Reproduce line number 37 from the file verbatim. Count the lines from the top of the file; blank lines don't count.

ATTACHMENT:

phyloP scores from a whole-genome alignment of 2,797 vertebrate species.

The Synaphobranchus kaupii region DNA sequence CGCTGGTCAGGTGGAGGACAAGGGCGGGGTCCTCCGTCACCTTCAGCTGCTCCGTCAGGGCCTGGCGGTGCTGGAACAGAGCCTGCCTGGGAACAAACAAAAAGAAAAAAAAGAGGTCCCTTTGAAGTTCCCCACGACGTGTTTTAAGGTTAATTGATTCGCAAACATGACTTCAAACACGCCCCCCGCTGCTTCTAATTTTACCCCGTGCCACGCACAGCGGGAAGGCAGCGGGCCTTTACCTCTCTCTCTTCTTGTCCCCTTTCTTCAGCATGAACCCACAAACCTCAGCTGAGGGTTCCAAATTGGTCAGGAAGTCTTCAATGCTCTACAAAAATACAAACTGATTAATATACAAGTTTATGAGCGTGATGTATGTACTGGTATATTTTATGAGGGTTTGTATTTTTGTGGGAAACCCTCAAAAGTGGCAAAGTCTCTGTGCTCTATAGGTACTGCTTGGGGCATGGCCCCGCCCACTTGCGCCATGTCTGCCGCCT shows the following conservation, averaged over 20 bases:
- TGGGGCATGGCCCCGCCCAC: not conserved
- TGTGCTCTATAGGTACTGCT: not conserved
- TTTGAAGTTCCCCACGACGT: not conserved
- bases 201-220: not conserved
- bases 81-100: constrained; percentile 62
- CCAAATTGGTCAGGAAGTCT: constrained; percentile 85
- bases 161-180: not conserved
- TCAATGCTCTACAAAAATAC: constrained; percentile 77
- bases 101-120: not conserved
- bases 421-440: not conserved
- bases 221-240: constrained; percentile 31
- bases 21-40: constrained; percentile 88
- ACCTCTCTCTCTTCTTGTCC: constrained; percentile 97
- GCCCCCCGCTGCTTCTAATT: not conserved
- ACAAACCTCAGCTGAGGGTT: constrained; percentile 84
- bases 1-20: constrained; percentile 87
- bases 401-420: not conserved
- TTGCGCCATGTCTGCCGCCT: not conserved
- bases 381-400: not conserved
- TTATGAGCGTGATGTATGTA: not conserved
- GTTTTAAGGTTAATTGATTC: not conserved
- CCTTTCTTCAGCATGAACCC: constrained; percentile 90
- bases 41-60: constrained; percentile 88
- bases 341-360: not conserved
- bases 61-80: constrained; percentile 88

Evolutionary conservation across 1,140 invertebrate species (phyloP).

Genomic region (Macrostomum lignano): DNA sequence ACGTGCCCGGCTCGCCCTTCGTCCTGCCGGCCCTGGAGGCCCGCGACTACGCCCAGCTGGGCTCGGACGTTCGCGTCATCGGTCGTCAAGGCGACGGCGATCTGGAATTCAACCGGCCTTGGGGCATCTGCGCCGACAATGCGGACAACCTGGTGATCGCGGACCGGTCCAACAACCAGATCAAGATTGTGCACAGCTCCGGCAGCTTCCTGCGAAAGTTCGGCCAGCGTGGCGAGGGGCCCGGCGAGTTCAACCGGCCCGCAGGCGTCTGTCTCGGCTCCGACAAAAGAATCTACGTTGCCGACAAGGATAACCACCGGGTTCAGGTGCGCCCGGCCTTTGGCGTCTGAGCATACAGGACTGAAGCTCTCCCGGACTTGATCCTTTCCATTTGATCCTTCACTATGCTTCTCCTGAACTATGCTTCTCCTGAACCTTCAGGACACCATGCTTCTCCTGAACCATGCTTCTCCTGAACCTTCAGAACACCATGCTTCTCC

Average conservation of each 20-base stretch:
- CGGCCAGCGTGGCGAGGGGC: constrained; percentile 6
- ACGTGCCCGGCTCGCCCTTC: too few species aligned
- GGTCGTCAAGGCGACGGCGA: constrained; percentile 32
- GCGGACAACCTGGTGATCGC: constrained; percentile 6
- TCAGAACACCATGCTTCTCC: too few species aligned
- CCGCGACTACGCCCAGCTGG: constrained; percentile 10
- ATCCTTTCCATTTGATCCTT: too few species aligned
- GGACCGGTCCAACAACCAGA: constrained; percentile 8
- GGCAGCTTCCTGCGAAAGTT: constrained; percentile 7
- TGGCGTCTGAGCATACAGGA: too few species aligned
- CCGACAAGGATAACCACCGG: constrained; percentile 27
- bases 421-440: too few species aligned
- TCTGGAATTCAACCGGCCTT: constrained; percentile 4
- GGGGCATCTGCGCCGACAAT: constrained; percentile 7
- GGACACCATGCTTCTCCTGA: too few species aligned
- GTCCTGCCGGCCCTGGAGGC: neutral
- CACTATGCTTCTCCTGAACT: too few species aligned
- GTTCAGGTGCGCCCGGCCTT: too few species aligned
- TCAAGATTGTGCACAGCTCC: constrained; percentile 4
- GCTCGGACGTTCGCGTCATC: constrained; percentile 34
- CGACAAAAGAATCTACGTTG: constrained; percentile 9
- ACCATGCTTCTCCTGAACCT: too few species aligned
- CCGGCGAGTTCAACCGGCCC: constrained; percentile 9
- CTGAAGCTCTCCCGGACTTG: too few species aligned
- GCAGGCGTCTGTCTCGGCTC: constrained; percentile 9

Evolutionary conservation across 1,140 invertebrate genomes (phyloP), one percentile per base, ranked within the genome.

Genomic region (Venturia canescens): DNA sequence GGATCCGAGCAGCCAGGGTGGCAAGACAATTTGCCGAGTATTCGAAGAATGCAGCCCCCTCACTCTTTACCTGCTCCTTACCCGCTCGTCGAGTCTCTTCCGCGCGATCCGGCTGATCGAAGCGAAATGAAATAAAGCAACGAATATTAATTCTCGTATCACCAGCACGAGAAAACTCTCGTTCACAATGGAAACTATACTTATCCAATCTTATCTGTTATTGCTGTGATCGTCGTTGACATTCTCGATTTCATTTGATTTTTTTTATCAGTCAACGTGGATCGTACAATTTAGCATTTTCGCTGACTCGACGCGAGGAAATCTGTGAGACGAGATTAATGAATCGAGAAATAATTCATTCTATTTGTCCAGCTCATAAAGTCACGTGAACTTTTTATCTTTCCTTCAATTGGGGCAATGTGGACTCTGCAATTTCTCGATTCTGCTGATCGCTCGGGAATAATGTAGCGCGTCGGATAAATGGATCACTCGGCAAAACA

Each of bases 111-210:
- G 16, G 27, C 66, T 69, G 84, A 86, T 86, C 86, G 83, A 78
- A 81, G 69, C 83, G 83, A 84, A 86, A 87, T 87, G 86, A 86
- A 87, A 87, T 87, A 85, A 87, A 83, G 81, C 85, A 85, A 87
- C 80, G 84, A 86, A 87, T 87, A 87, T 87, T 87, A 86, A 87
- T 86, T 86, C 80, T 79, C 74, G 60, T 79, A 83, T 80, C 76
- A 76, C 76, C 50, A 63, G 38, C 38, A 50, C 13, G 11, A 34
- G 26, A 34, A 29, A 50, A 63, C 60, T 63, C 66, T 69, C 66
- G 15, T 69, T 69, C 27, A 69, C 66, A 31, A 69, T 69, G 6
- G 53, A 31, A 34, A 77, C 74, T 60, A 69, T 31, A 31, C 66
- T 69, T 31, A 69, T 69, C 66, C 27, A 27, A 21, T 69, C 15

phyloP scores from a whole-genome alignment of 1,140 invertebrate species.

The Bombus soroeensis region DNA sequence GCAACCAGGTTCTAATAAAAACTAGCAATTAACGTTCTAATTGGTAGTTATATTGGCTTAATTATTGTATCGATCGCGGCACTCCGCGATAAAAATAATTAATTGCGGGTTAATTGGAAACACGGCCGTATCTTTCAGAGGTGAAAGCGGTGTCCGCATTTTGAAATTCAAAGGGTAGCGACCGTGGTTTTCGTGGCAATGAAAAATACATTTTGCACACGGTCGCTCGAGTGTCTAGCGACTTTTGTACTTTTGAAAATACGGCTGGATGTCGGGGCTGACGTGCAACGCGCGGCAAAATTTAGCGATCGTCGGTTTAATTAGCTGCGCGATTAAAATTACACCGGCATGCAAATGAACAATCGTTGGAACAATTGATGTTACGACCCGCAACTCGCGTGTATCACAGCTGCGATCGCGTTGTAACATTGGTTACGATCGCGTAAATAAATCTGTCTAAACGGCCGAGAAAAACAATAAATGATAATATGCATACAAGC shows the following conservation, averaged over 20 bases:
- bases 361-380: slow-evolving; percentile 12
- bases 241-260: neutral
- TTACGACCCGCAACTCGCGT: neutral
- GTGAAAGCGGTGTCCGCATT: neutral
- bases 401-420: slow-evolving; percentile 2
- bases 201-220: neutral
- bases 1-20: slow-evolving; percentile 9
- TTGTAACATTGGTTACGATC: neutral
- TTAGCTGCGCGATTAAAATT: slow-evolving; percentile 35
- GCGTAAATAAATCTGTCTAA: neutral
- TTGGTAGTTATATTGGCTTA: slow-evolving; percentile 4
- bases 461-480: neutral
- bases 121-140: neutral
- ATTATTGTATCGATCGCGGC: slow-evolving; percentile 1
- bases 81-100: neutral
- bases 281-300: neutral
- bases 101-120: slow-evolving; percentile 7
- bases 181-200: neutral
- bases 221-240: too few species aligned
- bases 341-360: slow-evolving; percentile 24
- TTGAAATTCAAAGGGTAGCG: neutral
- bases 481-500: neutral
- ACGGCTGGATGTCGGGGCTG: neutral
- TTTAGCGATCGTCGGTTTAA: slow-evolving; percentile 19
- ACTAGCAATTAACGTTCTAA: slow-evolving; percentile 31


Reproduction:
- ATCCTTTCCATTTGATCCTT: too few species aligned